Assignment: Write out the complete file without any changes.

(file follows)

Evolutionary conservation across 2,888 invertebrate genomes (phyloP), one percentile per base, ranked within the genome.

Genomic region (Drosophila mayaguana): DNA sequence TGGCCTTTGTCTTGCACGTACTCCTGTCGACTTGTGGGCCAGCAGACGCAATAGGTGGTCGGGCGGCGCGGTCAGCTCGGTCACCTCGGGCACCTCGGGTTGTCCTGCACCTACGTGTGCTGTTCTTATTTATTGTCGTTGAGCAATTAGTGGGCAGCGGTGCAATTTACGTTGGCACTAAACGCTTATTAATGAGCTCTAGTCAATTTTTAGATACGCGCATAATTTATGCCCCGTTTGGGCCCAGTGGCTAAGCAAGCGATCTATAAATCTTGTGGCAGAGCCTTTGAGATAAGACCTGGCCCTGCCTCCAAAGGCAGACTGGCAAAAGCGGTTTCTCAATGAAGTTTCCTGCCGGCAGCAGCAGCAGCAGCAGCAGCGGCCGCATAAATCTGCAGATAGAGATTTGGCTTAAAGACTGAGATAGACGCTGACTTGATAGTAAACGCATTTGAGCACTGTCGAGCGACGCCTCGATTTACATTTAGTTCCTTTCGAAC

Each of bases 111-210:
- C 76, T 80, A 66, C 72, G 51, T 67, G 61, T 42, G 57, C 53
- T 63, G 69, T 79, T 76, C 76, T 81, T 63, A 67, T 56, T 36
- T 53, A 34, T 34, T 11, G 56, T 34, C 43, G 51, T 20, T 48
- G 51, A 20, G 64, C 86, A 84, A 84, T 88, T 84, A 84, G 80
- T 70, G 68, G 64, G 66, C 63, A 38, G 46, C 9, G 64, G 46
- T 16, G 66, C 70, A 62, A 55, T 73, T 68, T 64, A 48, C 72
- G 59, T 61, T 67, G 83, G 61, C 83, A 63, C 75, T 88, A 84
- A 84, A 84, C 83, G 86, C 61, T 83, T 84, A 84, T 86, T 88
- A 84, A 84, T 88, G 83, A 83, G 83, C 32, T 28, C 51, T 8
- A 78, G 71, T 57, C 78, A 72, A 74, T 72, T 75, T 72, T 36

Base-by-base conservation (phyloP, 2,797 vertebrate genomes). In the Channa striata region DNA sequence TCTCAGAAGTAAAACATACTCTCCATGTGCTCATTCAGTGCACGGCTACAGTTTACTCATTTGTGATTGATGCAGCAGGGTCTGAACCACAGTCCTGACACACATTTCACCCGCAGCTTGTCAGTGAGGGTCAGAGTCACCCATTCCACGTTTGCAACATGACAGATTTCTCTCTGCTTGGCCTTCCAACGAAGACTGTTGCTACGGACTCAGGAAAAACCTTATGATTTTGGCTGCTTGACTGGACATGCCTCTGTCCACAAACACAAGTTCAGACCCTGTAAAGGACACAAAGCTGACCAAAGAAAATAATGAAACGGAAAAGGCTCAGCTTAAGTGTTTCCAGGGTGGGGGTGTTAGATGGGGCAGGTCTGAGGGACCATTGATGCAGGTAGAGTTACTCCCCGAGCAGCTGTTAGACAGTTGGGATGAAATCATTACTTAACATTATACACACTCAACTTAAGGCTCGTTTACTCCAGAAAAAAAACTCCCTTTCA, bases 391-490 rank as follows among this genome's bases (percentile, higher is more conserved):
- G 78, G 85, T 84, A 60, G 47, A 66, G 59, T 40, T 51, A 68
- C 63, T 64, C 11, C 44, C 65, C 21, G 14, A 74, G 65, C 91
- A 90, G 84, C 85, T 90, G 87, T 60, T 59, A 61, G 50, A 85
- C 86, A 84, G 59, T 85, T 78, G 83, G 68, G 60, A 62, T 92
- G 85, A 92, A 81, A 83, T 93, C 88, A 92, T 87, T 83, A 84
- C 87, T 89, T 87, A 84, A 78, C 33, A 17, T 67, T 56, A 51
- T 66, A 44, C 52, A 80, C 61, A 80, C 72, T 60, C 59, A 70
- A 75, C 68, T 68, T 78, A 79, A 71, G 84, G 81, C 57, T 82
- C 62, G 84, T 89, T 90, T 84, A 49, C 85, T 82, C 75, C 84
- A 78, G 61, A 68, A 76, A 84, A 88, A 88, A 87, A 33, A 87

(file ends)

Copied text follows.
Evolutionary conservation across 2,888 invertebrate genomes (phyloP), one percentile per base, ranked within the genome.

Genomic region (Drosophila mayaguana): DNA sequence TGGCCTTTGTCTTGCACGTACTCCTGTCGACTTGTGGGCCAGCAGACGCAATAGGTGGTCGGGCGGCGCGGTCAGCTCGGTCACCTCGGGCACCTCGGGTTGTCCTGCACCTACGTGTGCTGTTCTTATTTATTGTCGTTGAGCAATTAGTGGGCAGCGGTGCAATTTACGTTGGCACTAAACGCTTATTAATGAGCTCTAGTCAATTTTTAGATACGCGCATAATTTATGCCCCGTTTGGGCCCAGTGGCTAAGCAAGCGATCTATAAATCTTGTGGCAGAGCCTTTGAGATAAGACCTGGCCCTGCCTCCAAAGGCAGACTGGCAAAAGCGGTTTCTCAATGAAGTTTCCTGCCGGCAGCAGCAGCAGCAGCAGCAGCGGCCGCATAAATCTGCAGATAGAGATTTGGCTTAAAGACTGAGATAGACGCTGACTTGATAGTAAACGCATTTGAGCACTGTCGAGCGACGCCTCGATTTACATTTAGTTCCTTTCGAAC

Each of bases 111-210:
- C 76, T 80, A 66, C 72, G 51, T 67, G 61, T 42, G 57, C 53
- T 63, G 69, T 79, T 76, C 76, T 81, T 63, A 67, T 56, T 36
- T 53, A 34, T 34, T 11, G 56, T 34, C 43, G 51, T 20, T 48
- G 51, A 20, G 64, C 86, A 84, A 84, T 88, T 84, A 84, G 80
- T 70, G 68, G 64, G 66, C 63, A 38, G 46, C 9, G 64, G 46
- T 16, G 66, C 70, A 62, A 55, T 73, T 68, T 64, A 48, C 72
- G 59, T 61, T 67, G 83, G 61, C 83, A 63, C 75, T 88, A 84
- A 84, A 84, C 83, G 86, C 61, T 83, T 84, A 84, T 86, T 88
- A 84, A 84, T 88, G 83, A 83, G 83, C 32, T 28, C 51, T 8
- A 78, G 71, T 57, C 78, A 72, A 74, T 72, T 75, T 72, T 36

Base-by-base conservation (phyloP, 2,797 vertebrate genomes). In the Channa striata region DNA sequence TCTCAGAAGTAAAACATACTCTCCATGTGCTCATTCAGTGCACGGCTACAGTTTACTCATTTGTGATTGATGCAGCAGGGTCTGAACCACAGTCCTGACACACATTTCACCCGCAGCTTGTCAGTGAGGGTCAGAGTCACCCATTCCACGTTTGCAACATGACAGATTTCTCTCTGCTTGGCCTTCCAACGAAGACTGTTGCTACGGACTCAGGAAAAACCTTATGATTTTGGCTGCTTGACTGGACATGCCTCTGTCCACAAACACAAGTTCAGACCCTGTAAAGGACACAAAGCTGACCAAAGAAAATAATGAAACGGAAAAGGCTCAGCTTAAGTGTTTCCAGGGTGGGGGTGTTAGATGGGGCAGGTCTGAGGGACCATTGATGCAGGTAGAGTTACTCCCCGAGCAGCTGTTAGACAGTTGGGATGAAATCATTACTTAACATTATACACACTCAACTTAAGGCTCGTTTACTCCAGAAAAAAAACTCCCTTTCA, bases 391-490 rank as follows among this genome's bases (percentile, higher is more conserved):
- G 78, G 85, T 84, A 60, G 47, A 66, G 59, T 40, T 51, A 68
- C 63, T 64, C 11, C 44, C 65, C 21, G 14, A 74, G 65, C 91
- A 90, G 84, C 85, T 90, G 87, T 60, T 59, A 61, G 50, A 85
- C 86, A 84, G 59, T 85, T 78, G 83, G 68, G 60, A 62, T 92
- G 85, A 92, A 81, A 83, T 93, C 88, A 92, T 87, T 83, A 84
- C 87, T 89, T 87, A 84, A 78, C 33, A 17, T 67, T 56, A 51
- T 66, A 44, C 52, A 80, C 61, A 80, C 72, T 60, C 59, A 70
- A 75, C 68, T 68, T 78, A 79, A 71, G 84, G 81, C 57, T 82
- C 62, G 84, T 89, T 90, T 84, A 49, C 85, T 82, C 75, C 84
- A 78, G 61, A 68, A 76, A 84, A 88, A 88, A 87, A 33, A 87